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Club: Wyong Roos
Finished: 7th
Record: 13-11 (-50)
Players Used in 2014: 32
Season Highlight: Winning their last five regular season matches to qualify for the finals in just their second season
Season Lowlight: Losing three straight home matches mid-season against Illawarra, Newtown and Cronulla by a combined 112-24

Summary: In some ways it was a truly remarkable season for the Central Coast based outfit, yet with that said, it could have quite easily been even better.

Following the departure of Paul Stringer last off-season, club legend Rip Taylor took over the reins of this proud club and despite an indifferent start to the season, the Roos played some irresistible football late in the year to secure a maiden finals campaign.

A first up home loss to the eventual wooden spooners in North Sydney was not an ideal start to the year however the Roos bounced back the very next week and knocked over the Panthers in a display that showed just what they were capable of.  

The Roos would continue to mix their form over the following couple of months however the sudden departure of Darren Nicholls (Brisbane Broncos) saw the club hit a flat spot and fall a few points off the pace of the top eight.

Eventually though the club would welcome a number of mid-season recruits including Mark Kheirallah, Jono Ford, Levi Pulu, Eloni Vunakece and Zane Tetevano, and off the back of this, they once again found their way and finished the season with a withering burst.

It was perhaps a masterstroke by Taylor, or just dumb luck, but either way, the shift of Kheirallah from the halves to fullback seemed to be the catalyst for the clubs late season finals surge, and with the likes of O’Meley and Stromquist leading from the front, the Roos played some irrepressible football.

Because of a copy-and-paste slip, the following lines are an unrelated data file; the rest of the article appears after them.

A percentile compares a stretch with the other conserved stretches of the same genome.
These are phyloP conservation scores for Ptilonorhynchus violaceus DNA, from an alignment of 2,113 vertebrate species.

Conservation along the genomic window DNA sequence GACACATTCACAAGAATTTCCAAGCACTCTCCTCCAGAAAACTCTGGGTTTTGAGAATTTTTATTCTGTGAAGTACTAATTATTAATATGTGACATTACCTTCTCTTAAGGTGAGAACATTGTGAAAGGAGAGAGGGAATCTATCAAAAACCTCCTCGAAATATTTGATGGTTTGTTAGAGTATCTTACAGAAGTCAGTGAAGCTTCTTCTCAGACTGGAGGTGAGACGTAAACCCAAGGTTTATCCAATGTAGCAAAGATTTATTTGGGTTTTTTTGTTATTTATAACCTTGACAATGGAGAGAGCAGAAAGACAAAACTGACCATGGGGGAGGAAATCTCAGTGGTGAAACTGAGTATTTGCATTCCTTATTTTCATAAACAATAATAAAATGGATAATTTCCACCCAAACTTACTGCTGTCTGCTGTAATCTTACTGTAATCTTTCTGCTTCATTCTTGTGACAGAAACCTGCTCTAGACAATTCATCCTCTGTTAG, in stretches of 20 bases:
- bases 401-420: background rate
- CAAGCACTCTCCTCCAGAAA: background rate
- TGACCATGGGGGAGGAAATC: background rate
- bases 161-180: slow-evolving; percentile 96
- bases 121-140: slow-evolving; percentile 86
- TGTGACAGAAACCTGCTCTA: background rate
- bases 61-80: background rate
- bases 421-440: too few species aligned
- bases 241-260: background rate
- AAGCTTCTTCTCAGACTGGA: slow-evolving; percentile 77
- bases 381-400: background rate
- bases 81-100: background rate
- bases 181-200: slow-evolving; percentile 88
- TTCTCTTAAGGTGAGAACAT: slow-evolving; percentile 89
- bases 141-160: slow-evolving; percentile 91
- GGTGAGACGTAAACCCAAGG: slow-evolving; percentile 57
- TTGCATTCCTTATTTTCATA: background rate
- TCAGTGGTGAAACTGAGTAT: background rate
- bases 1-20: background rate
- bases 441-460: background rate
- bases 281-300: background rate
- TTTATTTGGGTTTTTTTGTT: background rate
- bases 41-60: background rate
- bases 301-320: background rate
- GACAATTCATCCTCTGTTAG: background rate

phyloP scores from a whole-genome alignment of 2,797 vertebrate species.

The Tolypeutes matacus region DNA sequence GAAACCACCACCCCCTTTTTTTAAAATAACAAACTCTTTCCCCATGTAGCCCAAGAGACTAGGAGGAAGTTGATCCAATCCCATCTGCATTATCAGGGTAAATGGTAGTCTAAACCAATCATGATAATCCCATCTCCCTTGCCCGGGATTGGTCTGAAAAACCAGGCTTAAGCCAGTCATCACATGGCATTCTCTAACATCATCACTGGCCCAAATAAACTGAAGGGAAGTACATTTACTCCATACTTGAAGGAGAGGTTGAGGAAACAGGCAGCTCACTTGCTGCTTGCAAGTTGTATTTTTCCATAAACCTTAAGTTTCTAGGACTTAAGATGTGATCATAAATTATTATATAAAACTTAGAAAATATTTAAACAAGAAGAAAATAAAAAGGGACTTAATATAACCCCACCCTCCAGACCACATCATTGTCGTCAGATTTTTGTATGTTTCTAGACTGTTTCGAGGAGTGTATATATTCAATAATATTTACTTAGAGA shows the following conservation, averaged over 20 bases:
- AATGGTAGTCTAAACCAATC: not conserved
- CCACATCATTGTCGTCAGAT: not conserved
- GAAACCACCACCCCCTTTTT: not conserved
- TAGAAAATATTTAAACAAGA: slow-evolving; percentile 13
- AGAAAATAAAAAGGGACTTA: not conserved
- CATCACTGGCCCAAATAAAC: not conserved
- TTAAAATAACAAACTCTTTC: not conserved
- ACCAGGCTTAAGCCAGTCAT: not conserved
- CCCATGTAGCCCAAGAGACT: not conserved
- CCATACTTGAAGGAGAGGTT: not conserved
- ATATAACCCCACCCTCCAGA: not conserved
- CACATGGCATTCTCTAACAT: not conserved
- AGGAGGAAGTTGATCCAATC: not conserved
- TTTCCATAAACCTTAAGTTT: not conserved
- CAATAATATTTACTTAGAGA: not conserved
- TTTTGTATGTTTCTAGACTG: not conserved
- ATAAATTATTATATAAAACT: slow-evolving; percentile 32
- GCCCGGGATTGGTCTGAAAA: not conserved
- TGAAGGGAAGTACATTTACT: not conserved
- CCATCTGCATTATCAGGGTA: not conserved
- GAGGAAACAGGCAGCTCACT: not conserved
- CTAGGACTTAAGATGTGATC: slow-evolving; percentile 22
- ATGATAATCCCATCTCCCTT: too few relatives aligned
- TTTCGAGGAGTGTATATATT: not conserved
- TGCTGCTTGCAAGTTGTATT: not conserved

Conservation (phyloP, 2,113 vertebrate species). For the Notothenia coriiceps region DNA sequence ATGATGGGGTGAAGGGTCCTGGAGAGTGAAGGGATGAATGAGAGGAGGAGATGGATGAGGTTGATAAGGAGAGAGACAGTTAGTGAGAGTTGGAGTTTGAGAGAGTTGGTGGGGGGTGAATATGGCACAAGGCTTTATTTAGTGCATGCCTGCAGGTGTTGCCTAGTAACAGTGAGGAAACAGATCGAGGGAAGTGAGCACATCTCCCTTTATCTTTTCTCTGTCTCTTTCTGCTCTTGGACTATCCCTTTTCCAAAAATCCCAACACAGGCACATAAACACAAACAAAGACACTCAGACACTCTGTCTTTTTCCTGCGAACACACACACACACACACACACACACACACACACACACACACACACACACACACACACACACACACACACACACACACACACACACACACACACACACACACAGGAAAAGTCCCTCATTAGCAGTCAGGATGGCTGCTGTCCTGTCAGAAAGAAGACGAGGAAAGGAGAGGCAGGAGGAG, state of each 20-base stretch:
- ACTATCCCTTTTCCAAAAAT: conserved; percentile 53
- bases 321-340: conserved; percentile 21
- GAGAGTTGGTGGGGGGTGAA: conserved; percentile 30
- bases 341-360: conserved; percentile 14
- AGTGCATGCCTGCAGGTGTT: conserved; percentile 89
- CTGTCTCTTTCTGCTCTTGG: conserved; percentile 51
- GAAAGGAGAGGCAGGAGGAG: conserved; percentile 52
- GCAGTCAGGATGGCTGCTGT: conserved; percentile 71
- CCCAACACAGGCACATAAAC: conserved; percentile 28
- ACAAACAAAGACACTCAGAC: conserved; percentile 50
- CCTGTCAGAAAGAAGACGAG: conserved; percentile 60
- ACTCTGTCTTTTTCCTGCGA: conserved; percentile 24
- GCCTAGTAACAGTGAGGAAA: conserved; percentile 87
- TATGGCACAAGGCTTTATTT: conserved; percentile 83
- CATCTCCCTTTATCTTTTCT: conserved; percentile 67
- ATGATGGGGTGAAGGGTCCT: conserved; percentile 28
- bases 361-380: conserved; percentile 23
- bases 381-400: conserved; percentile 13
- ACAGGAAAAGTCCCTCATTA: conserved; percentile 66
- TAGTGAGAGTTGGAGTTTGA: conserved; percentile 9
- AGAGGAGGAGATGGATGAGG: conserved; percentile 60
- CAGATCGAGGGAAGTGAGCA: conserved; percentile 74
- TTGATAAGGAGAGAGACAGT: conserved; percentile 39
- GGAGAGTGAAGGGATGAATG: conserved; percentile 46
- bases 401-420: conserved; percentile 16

Both Mitch Williams and Magnus Stromquist earned selection in the 2014 VB NSW Cup Team of the Year, but it was perhaps Stromquist who shone the brightest for the club. Stromquist played, and started in each of the clubs 26 matches (including finals) in 2014 and led the league in metres gained and hit ups as well as figuring in the top ten for tackles.

In addition to all of the players mentioned above, others to have featured during the clubs charge towards the finals was young Damon Goolagong, who has since signed to play Holden Cup with the South Sydney Rabbitohs in 2015 and also Tekina Vailea who took his game to another level after joining the club from the Penrith Panthers.

As noted at the top of the article, the Roos only used 32 players during the 2014 season which was a competition low and this was certainly a factor in their ability to gel as a unit while a number of more fancied sides in the competition struggled with injuries and fresh faces coming in and out of their side on any given week.

The Roos had a tendency to win by little or lose by a lot and this was reflected by their for and against at the end of the season. The Roos were the only side to finish in the top eight that had a negative for and against. Even the ninth placed Sharks had a positive for and against while the tenth placed Jets had an almost identical for and against as the Roos. The Roos average losing margin in 2014 was 19 points while their average winning margin was just 12 points and that average was significantly boosted late in the season during their unbeaten run into the finals.

So what do all the numbers above tell you about them? That they were a gritty unit who punched largely above their weight for the most part and generally won the close games when it mattered.

Rip Taylor did a masterful job with a limited roster in 2014 and given the announcement late in the year that the Roosters would be aligning themselves with the Roos from 2015 and beyond, the sky is the limit for Wyong moving forward.

Conclusion: A great season by most measurements capped off by a week one finals win against the Tigers. Look out for the Roos to be even better in 2015.

Score: 7.5/10

Acknowledgement of Country

New South Wales Rugby League respects and honours the Traditional Custodians of the land and pay our respects to their Elders past, present and future. We acknowledge the stories, traditions and living cultures of Aboriginal and Torres Strait Islander peoples on the lands we meet, gather and play on.